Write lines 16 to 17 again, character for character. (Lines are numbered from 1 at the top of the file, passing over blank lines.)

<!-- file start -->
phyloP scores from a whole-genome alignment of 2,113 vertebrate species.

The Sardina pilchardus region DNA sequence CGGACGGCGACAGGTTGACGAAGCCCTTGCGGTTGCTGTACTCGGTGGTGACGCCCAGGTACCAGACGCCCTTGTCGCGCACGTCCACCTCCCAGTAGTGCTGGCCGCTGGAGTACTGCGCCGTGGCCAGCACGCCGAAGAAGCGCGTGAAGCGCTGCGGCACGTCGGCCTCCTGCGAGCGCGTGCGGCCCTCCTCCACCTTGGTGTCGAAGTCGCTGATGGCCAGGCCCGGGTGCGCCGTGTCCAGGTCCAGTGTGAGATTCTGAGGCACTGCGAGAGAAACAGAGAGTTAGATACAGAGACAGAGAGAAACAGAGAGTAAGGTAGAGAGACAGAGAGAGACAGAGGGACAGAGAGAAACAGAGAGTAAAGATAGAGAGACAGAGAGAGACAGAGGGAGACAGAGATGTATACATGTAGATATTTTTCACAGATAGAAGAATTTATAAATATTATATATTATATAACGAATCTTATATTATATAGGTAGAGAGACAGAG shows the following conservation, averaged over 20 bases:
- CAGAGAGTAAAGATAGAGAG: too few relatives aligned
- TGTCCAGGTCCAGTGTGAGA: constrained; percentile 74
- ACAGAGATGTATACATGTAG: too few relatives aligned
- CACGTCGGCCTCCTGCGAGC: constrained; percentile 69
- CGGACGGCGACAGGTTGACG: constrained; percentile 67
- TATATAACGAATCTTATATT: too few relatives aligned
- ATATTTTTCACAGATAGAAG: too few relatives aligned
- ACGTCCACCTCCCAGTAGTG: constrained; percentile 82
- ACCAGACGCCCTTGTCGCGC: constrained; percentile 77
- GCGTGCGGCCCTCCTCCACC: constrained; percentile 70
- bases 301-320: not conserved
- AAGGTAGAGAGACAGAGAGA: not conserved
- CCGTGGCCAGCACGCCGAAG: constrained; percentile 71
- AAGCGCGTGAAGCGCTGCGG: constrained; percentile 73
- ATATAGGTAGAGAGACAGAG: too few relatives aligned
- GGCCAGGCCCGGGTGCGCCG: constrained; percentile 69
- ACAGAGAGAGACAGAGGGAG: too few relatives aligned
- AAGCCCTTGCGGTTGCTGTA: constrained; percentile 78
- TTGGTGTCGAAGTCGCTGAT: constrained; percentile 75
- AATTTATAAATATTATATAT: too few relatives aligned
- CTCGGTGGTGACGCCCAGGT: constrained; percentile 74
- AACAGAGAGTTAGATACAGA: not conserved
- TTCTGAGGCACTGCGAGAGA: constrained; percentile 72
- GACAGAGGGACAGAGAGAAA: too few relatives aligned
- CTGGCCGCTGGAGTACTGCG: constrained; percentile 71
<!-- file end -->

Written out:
- AAGCGCGTGAAGCGCTGCGG: constrained; percentile 73
- ATATAGGTAGAGAGACAGAG: too few relatives aligned